The three Ghanaian minors finally arrived in Ghana on October 16, 2014, with IOM’s assistance. They were hosted overnight by the Don Bosco Shelter in Ashaiman until IOM transported them back to their hometowns in the Brong Ahafo and the Northern regions to meet their loved ones.
“Two of the families were clearly very happy to see their children. However, the other one had mixed feelings,” Ms Ohene- Kankam, who accompanied the minors to reunite with their families, said.
Daniel’s parents were deceased and his sister, who, during the family tracing had indicated her difficult economic situation, was, therefore, concerned about her ability to care for her brother.
But after he had recounted his ordeal, his sister was thankful that he had survived.
Ms Ohene-Kankam observed that “as they recounted their ordeal, one could see the happiness on their faces”.
According to her, the boys could also have disappeared in Tunisia like the others, but in their hearts they wanted to return home to start new lives.
Felix, Musa and Daniel are some of the few migrants who attempt irregular journeys such as this and live to tell their stories. Many, unfortunately, die along the way, with many families never knowing the fate or ever able to recover their bodies.
Calculations based on incidents compiled by The Migrants Files, a joint project conducted under the aegis of Journalism++ , suggest that over 22,000 migrants have died trying to reach Europe since 2000, mainly utilising treacherous routes across the Mediterranean Sea.
However, the actual figure of annual migrant deaths is unknown. IOM notes that collecting such data has never been a priority for most governments around the world.
According to the organisation, many deaths occurred in remote regions of the world and were never recorded.
“No organisation at the global level is currently responsible for systematically monitoring the number of migrant deaths which occur,” the IOM Head of Research, Frank Laczko, said.
“Although vast sums of money are spent collecting migration and border control data, very few agencies collect and publish data on migrant deaths,” he explained.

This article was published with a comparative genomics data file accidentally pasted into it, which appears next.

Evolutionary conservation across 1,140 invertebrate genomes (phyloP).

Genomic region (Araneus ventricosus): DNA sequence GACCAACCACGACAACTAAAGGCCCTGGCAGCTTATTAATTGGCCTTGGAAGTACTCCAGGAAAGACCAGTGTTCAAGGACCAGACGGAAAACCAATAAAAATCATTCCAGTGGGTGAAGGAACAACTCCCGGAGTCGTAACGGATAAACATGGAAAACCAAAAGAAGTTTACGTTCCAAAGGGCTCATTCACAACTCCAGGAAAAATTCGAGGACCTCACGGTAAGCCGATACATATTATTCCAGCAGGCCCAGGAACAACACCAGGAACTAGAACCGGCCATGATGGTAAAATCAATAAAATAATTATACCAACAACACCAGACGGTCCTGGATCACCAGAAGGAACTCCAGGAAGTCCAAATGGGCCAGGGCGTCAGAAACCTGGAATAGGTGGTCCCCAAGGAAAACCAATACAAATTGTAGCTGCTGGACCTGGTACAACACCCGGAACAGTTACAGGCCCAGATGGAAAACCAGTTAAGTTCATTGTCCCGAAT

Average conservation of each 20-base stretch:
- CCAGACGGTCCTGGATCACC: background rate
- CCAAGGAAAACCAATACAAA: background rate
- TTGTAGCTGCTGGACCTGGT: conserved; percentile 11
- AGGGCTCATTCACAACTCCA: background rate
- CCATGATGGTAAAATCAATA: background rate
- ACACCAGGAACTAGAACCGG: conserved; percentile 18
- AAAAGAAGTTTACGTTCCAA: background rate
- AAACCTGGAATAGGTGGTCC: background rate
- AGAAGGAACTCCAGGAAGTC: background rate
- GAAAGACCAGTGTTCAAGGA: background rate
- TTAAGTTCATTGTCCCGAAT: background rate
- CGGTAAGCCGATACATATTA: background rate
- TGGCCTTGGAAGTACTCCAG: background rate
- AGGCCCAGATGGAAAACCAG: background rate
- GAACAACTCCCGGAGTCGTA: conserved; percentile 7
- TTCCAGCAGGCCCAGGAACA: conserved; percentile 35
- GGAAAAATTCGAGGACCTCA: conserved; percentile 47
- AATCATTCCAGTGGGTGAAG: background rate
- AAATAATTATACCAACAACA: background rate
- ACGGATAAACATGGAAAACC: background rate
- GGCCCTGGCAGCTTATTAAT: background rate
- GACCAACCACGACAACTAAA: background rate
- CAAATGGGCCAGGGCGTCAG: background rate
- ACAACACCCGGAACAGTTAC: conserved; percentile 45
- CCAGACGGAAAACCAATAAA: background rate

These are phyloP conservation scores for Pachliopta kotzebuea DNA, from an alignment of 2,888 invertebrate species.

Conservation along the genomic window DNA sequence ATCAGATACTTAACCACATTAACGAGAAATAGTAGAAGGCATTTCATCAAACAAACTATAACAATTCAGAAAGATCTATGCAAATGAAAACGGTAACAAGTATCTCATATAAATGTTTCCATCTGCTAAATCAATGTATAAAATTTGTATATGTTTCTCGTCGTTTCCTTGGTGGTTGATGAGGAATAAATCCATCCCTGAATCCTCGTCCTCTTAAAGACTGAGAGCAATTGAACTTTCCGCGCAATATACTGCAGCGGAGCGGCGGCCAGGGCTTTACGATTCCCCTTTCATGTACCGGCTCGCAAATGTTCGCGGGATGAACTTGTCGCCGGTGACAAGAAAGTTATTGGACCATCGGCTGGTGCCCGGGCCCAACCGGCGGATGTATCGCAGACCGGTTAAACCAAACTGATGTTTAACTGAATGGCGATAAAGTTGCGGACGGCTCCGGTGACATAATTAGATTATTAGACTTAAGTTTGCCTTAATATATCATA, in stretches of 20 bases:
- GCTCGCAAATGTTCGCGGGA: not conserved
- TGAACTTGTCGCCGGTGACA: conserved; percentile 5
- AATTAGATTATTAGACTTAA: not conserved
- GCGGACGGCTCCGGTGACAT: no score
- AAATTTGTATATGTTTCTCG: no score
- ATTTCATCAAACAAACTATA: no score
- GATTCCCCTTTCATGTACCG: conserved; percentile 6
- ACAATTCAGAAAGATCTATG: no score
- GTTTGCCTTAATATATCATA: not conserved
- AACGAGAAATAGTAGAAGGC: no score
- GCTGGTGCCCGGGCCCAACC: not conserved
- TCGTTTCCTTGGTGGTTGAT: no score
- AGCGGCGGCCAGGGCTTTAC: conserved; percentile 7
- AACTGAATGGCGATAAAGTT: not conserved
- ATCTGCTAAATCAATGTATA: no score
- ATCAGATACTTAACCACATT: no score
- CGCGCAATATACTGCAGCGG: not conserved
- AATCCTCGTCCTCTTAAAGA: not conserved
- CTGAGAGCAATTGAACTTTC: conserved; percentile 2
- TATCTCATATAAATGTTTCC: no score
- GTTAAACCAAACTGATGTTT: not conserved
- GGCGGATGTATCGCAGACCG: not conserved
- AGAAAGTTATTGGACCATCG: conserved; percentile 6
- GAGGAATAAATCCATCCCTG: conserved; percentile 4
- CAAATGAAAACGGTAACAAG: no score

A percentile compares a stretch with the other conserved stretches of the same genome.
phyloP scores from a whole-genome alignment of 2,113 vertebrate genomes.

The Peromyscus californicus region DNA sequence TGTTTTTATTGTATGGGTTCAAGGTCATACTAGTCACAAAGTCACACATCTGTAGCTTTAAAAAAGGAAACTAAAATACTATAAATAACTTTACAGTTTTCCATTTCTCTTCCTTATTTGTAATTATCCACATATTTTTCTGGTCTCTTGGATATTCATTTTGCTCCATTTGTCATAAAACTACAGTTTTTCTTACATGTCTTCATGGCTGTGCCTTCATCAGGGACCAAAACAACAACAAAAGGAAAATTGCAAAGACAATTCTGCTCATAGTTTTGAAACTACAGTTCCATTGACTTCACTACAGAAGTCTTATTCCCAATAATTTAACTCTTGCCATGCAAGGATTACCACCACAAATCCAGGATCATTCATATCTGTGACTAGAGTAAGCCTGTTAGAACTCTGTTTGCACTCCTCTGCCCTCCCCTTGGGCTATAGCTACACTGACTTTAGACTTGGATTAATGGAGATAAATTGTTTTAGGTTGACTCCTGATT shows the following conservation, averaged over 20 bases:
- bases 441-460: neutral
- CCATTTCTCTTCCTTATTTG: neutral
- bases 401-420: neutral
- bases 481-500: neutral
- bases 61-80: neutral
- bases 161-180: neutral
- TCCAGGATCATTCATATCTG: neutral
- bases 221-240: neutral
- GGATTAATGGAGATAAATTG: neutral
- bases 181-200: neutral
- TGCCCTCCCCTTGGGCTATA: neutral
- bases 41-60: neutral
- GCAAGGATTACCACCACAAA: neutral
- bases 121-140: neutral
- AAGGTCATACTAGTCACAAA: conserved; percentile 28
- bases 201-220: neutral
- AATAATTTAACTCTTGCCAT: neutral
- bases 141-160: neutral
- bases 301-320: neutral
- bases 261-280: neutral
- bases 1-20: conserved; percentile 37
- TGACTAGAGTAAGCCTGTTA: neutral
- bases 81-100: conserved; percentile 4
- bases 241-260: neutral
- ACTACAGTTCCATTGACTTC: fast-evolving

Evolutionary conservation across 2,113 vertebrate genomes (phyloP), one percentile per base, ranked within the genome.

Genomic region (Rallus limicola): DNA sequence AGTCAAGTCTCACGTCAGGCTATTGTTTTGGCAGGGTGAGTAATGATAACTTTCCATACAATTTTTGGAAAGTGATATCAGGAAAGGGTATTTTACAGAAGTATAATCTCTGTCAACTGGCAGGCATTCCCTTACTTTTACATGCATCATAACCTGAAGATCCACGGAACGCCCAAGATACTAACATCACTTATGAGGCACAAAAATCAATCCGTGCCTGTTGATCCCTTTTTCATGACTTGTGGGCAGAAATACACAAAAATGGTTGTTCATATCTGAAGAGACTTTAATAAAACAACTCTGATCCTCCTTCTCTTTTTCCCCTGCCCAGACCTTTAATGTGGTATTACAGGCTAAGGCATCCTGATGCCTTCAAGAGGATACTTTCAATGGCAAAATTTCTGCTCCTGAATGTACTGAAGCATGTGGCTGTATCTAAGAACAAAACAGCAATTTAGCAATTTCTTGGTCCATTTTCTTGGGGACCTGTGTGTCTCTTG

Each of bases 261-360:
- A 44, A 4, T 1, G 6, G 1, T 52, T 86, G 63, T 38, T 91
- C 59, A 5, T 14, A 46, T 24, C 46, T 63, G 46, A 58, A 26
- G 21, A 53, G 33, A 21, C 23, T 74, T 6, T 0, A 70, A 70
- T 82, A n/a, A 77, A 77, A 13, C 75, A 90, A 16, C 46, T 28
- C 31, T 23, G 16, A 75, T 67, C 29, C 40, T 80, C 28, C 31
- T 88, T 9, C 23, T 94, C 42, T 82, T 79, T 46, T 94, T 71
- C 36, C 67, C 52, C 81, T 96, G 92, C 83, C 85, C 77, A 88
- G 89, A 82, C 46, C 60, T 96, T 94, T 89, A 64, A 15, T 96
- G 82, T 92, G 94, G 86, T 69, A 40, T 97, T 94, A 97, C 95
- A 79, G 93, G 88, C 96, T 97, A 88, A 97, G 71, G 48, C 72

Additionally, data tend to be scattered, with a range of organisations involved in tracking fatalities. Some experts now believe that for every dead body discovered, there are at least two others that are never recovered.
With a global count surpassing 40,000 victims since 2000, IOM calls on all the world’s governments to address what it describes as “an epidemic of crime and victimisation” against migrants.
A special report released by IOM on 29 September, 2014 highlights the global crisis of migrant fatalities. Since 2000, nearly 6,000 migrant deaths have occurred along the US-Mexico border and another 3,000 deaths along such diverse migration routes as Africa’s Sahara Desert and the waters of the Indian Ocean.
Titled, “Fatal Journeys: Tracking Lives Lost During Migration”, the report is currently the world’s most comprehensive tally of migrant fatalities across land and sea.
The research behind “Fatal Journeys”, which examines the issue in over 200 pages, began with the October 2013 tragedy when over 400 migrants died in two shipwrecks near the Italian island of Lampedusa.
The report, compiled under IOM’s Missing Migrants Project, indicates that Europe is the world’s most dangerous destination for “irregular” migration, costing the lives of over 3,000 migrants in just the first nine months of 2014 .
IOM believes the publication of “Fatal Journeys” will begin to provide some clarity to what many consider to be a concerning trend of hostility and xenophobia towards migrants.
It also represents an initial step towards a more comprehensive accounting of victims, and it serves as a wake-up call for all governments.
“Limited opportunities for safe and regular migration drive would-be migrants into the hands of smugglers, feeding an unscrupulous trade that threatens the lives of desperate people. We need to put an end to this cycle.
“Undocumented migrants are not criminals. They are human beings in need of protection and assistance, and deserving respect,” the IOM Director General, William Lacy Swing, said.
“Our message is blunt: migrants are dying who need not. It is time to do more than count the number of victims. It is time to engage the world to stop this violence against desperate migrants,” he added.
source : Graphic Online